From: van lingle
Date: 06 Sep 07 - 10:55 AM

A few years back Winston Groom produced "A Storm in Flanders: The Ypres Salient 1914-18" which I thought was a very readable and moving account of that whole tragic experience.
Thanks for you post, Dave and thanks to all for the other book recommendations here.


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Subject: RE: BS: Ypres 90 years on
From: Gulliver
Date: 06 Sep 07 - 01:50 PM

I'd like to go there one day. Read quite a bit on WW1, from the likes of Henry Williamson
among others. My grandfather survived the Dardanelles and Passchendaele, his father
survived the Crimean War, my other grandfather survived Colenso, Tugela, etc. in the Boer War.
Other family members were killed. Time to end all that...

Don


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Subject: RE: BS: Ypres 90 years on
From: Blindlemonsteve
Date: 06 Sep 07 - 03:54 PM

Last year, I had to deliver some furniture from Valencia to Blackpool, I decided that it was probably easier to drive to Zeebrugge and get an overnight ferry to Hull, then drive across the U.K, it was August, so i took my 14 year old son with me, we made good progress and as we arrived in the Ypres region we were well ahead of schedule, i decided this would be a great time to stop and let him see a ww1 cemetry, we found a beautiful little cemetry, the sun was shining, people were working in a factory behind us, as we walked around, my son went by himself, he stopped at 2 graves, they were 2 young lads who had died on May 19th, his birthday, 1 was 17, the other 19, just a few years older than himself, its hard to explain the look on his face and the realisation of what they gave, i had tears in my eyes as we walked out, i put my arm around him and told him there was no greater time to let him know how much he was loved..... probably one of the greatest days in my life....


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Subject: RE: BS: Ypres 90 years on
From: skipy
Date: 06 Sep 07 - 06:40 PM

Tears! for last post, not a pun,
Skipy


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Subject: RE: BS: Ypres 90 years on
From: Gurney
Date: 07 Sep 07 - 02:03 AM

My mother's father was 'lucky' in that engagement, he caught 'a blighty one' and lost half his hand. There would have been so many people who would have been glad to get 29/30ths of their man back.

He'd never talk about the war.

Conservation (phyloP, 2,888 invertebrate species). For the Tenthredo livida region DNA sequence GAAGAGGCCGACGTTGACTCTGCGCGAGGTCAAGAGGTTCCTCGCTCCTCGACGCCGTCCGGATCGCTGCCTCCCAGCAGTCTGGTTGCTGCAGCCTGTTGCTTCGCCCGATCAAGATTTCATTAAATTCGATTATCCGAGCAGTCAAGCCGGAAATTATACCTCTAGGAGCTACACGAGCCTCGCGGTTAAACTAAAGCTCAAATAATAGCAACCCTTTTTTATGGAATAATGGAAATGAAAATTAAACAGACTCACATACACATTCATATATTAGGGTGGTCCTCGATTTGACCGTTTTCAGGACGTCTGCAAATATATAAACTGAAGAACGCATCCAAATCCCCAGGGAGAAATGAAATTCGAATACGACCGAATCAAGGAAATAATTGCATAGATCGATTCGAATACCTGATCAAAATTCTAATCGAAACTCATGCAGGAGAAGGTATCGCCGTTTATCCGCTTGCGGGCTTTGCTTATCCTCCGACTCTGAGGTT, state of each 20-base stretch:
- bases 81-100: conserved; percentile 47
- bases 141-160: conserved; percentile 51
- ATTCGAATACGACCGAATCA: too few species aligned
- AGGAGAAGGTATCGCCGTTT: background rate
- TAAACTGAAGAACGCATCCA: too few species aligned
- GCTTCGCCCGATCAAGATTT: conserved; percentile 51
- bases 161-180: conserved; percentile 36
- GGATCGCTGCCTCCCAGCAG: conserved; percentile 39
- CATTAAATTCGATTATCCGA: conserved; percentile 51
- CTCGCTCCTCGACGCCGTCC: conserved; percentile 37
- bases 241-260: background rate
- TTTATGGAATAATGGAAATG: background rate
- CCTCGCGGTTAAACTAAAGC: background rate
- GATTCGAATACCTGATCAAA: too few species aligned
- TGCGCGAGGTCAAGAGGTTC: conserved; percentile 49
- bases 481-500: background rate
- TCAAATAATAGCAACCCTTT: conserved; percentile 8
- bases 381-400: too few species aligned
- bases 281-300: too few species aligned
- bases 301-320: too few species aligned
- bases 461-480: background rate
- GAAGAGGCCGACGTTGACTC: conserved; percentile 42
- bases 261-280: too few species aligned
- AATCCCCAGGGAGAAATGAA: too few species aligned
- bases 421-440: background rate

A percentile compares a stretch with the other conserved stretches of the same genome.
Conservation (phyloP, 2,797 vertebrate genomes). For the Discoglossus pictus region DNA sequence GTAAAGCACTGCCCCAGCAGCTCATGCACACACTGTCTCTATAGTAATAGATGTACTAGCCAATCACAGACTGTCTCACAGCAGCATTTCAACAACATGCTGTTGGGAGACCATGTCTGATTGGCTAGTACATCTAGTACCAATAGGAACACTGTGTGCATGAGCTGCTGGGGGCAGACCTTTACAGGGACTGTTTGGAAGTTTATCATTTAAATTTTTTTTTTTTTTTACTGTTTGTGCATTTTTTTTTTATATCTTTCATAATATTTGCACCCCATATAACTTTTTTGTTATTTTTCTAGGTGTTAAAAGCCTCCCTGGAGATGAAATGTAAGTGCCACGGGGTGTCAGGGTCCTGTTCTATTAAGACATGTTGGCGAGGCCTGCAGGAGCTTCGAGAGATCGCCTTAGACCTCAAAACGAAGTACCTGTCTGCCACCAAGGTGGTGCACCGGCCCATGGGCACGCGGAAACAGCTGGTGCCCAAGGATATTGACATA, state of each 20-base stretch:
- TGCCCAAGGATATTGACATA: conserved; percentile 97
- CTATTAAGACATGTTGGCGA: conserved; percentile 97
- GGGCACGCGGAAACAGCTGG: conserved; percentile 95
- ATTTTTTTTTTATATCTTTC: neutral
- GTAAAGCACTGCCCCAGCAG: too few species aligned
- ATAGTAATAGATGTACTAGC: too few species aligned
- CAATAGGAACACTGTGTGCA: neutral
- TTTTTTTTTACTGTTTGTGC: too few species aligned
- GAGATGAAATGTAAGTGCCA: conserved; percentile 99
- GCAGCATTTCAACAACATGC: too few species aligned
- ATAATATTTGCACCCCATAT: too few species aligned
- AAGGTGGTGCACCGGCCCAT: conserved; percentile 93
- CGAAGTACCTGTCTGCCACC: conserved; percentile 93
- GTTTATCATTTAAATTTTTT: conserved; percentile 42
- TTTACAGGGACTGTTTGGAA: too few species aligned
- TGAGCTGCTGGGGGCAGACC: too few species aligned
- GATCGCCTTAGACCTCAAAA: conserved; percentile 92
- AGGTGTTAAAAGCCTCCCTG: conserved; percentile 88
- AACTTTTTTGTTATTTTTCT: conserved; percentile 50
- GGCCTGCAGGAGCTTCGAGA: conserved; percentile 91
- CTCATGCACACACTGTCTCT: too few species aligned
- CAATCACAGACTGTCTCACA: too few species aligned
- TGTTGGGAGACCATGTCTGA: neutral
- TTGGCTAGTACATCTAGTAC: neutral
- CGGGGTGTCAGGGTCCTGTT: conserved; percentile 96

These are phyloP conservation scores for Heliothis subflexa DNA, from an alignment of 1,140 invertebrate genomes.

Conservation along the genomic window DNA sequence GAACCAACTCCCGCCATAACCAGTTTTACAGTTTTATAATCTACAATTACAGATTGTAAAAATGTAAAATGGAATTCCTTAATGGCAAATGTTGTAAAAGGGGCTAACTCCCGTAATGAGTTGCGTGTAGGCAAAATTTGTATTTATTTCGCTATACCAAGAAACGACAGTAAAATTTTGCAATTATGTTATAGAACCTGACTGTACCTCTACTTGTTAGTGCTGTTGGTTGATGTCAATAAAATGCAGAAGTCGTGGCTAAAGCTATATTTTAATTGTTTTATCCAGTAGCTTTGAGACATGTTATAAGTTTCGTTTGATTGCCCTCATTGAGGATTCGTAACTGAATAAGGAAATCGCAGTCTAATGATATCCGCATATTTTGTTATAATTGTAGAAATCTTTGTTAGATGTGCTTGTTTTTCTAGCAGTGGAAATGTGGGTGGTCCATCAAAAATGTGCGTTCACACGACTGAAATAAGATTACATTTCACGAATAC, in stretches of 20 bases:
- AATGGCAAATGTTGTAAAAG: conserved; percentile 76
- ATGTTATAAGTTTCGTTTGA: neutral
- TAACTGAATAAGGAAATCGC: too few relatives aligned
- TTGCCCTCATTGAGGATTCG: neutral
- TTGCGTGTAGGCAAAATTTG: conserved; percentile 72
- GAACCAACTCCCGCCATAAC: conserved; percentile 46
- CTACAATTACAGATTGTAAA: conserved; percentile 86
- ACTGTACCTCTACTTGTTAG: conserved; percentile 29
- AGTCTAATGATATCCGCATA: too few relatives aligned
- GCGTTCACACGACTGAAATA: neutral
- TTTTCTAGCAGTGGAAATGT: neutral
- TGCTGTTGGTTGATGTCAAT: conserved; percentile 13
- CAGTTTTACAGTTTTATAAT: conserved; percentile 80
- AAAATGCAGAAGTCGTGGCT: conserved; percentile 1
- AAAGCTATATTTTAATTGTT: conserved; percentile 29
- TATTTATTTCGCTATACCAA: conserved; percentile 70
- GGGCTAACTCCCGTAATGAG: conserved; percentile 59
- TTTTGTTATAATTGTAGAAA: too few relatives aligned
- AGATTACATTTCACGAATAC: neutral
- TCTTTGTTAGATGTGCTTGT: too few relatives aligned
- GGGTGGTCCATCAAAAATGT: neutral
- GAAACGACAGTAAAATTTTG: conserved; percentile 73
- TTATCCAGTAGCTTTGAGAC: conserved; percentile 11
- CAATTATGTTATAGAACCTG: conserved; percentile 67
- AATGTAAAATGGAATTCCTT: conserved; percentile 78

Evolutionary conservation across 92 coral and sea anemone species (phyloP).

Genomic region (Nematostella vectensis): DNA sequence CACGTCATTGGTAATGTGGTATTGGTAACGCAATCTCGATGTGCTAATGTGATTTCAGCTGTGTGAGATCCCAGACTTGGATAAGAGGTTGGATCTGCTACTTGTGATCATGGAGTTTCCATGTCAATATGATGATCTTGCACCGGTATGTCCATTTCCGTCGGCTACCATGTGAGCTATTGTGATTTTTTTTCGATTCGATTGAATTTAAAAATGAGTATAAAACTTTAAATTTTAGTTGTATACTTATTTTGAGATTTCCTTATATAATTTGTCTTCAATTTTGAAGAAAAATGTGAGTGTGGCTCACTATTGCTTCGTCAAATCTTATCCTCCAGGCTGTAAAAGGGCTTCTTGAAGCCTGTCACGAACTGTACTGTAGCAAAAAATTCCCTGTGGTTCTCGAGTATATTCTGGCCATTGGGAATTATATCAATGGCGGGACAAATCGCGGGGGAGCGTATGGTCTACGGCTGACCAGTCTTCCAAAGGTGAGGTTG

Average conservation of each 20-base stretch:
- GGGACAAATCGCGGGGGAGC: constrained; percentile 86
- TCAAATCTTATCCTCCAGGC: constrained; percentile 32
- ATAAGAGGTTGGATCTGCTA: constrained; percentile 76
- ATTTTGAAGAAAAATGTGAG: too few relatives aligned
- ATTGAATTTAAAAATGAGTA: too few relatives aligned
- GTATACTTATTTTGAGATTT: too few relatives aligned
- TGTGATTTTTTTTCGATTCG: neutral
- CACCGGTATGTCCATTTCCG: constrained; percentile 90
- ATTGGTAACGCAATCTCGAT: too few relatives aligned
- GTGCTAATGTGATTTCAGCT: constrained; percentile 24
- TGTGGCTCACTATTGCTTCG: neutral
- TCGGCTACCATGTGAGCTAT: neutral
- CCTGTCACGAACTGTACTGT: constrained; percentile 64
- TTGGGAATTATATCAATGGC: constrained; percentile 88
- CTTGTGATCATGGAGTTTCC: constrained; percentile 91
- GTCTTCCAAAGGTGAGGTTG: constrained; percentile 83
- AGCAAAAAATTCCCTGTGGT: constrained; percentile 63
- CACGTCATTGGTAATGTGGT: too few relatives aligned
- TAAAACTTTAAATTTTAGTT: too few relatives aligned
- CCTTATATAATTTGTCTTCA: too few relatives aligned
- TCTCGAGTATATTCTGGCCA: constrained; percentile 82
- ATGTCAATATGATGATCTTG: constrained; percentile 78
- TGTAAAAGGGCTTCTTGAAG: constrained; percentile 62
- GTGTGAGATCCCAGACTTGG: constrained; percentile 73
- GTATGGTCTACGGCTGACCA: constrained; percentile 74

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Subject: RE: BS: Ypres 90 years on
From: Brakn
Date: 07 Sep 07 - 04:00 AM

Lovely post Blindlemonsteve.


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Subject: RE: BS: Ypres 90 years on
From: GUEST, Sminky
Date: 07 Sep 07 - 05:46 AM

There was a fascinating (UK) TV documentary recently in which a forensic lip-reader was asked to analyse what was being said on those grainy, monochrome snippets of film taken at the time.

In one particular scene, a group of Lancastrians were huddled in a ditch, ready to go over the top on what was the first day of the Somme.

One soldier turned to his mate and, according to the lip-reader, said "I hope I'm not in the wrong place at the wrong time".


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Subject: RE: BS: Ypres 90 years on
From: GUEST, Sminky
Date: 07 Sep 07 - 05:58 AM

On a personal note, my grandfather made it, though poison gas left him permanently deaf. My grandmother's nephew, Norman Fowler Wilson, was not so lucky.

Commonwealth War Graves Commission.

RIP Norman. And thanks.

You can search for your relatives here.


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Subject: RE: BS: Ypres 90 years on
From: Rumncoke
Date: 07 Sep 07 - 09:17 AM

My mother's mother was married twice, had two children by her first husband, who died at the Somme.

She married again and had had a baby when her husband was shot in the right arm and then gassed at the first aid post.

He survived because he was naturally left handed and could unpack, put on and fix his gas mask in time, whilst other men died around him. The medics tended to group men with similar wounds together - in this case not a good idea.

The two younger children died of diptheria, but her husband returned home after recouperating, and they had seven more children, but he did not see the last one as he died of pneumonia shortly before she was born.

Just to put things in context - the influenza epidemic after the war killed more people than the fighting - and it was a strain which tended to kill the younger, stronger people rather than the older generation.

If, at the time of The Great War, there had been vaccines and antibiotics available many many more people would have survived. That so many did die was not just due to gas, bombs and bullets.